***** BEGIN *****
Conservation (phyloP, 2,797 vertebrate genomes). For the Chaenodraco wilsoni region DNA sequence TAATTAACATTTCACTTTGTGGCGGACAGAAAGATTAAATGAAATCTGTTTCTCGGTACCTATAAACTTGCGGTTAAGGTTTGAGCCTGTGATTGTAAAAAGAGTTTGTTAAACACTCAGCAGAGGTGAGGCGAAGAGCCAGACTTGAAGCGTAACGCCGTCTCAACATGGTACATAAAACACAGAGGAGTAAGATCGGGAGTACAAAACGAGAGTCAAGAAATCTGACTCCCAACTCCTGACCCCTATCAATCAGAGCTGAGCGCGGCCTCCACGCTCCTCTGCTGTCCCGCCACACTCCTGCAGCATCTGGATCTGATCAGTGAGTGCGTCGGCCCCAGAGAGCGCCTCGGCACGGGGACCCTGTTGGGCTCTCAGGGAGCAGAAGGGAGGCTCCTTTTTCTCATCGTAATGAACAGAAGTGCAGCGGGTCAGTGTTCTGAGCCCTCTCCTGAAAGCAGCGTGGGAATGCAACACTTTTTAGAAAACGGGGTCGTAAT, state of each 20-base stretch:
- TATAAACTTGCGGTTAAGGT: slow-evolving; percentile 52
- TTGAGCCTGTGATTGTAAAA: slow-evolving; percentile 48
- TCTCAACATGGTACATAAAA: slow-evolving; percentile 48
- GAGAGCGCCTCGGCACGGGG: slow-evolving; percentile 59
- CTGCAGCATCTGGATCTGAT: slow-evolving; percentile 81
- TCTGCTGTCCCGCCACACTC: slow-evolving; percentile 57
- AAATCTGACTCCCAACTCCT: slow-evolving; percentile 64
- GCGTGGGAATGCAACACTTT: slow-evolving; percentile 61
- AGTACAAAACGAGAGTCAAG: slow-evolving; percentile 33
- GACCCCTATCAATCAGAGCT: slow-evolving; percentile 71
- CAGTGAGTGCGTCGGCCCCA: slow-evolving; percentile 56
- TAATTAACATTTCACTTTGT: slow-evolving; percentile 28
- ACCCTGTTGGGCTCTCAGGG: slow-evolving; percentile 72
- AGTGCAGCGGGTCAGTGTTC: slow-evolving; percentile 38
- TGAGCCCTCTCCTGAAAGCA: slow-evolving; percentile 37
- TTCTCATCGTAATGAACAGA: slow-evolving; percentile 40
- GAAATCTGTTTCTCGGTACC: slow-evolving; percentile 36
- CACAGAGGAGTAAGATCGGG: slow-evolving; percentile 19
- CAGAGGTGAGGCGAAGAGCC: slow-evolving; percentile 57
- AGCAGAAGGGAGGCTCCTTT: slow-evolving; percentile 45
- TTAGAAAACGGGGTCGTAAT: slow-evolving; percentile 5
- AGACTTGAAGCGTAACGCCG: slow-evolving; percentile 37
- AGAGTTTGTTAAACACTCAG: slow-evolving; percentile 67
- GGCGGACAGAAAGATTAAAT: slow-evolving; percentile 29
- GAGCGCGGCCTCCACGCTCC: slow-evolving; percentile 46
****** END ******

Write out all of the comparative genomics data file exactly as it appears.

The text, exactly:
Conservation (phyloP, 2,797 vertebrate genomes). For the Chaenodraco wilsoni region DNA sequence TAATTAACATTTCACTTTGTGGCGGACAGAAAGATTAAATGAAATCTGTTTCTCGGTACCTATAAACTTGCGGTTAAGGTTTGAGCCTGTGATTGTAAAAAGAGTTTGTTAAACACTCAGCAGAGGTGAGGCGAAGAGCCAGACTTGAAGCGTAACGCCGTCTCAACATGGTACATAAAACACAGAGGAGTAAGATCGGGAGTACAAAACGAGAGTCAAGAAATCTGACTCCCAACTCCTGACCCCTATCAATCAGAGCTGAGCGCGGCCTCCACGCTCCTCTGCTGTCCCGCCACACTCCTGCAGCATCTGGATCTGATCAGTGAGTGCGTCGGCCCCAGAGAGCGCCTCGGCACGGGGACCCTGTTGGGCTCTCAGGGAGCAGAAGGGAGGCTCCTTTTTCTCATCGTAATGAACAGAAGTGCAGCGGGTCAGTGTTCTGAGCCCTCTCCTGAAAGCAGCGTGGGAATGCAACACTTTTTAGAAAACGGGGTCGTAAT, state of each 20-base stretch:
- TATAAACTTGCGGTTAAGGT: slow-evolving; percentile 52
- TTGAGCCTGTGATTGTAAAA: slow-evolving; percentile 48
- TCTCAACATGGTACATAAAA: slow-evolving; percentile 48
- GAGAGCGCCTCGGCACGGGG: slow-evolving; percentile 59
- CTGCAGCATCTGGATCTGAT: slow-evolving; percentile 81
- TCTGCTGTCCCGCCACACTC: slow-evolving; percentile 57
- AAATCTGACTCCCAACTCCT: slow-evolving; percentile 64
- GCGTGGGAATGCAACACTTT: slow-evolving; percentile 61
- AGTACAAAACGAGAGTCAAG: slow-evolving; percentile 33
- GACCCCTATCAATCAGAGCT: slow-evolving; percentile 71
- CAGTGAGTGCGTCGGCCCCA: slow-evolving; percentile 56
- TAATTAACATTTCACTTTGT: slow-evolving; percentile 28
- ACCCTGTTGGGCTCTCAGGG: slow-evolving; percentile 72
- AGTGCAGCGGGTCAGTGTTC: slow-evolving; percentile 38
- TGAGCCCTCTCCTGAAAGCA: slow-evolving; percentile 37
- TTCTCATCGTAATGAACAGA: slow-evolving; percentile 40
- GAAATCTGTTTCTCGGTACC: slow-evolving; percentile 36
- CACAGAGGAGTAAGATCGGG: slow-evolving; percentile 19
- CAGAGGTGAGGCGAAGAGCC: slow-evolving; percentile 57
- AGCAGAAGGGAGGCTCCTTT: slow-evolving; percentile 45
- TTAGAAAACGGGGTCGTAAT: slow-evolving; percentile 5
- AGACTTGAAGCGTAACGCCG: slow-evolving; percentile 37
- AGAGTTTGTTAAACACTCAG: slow-evolving; percentile 67
- GGCGGACAGAAAGATTAAAT: slow-evolving; percentile 29
- GAGCGCGGCCTCCACGCTCC: slow-evolving; percentile 46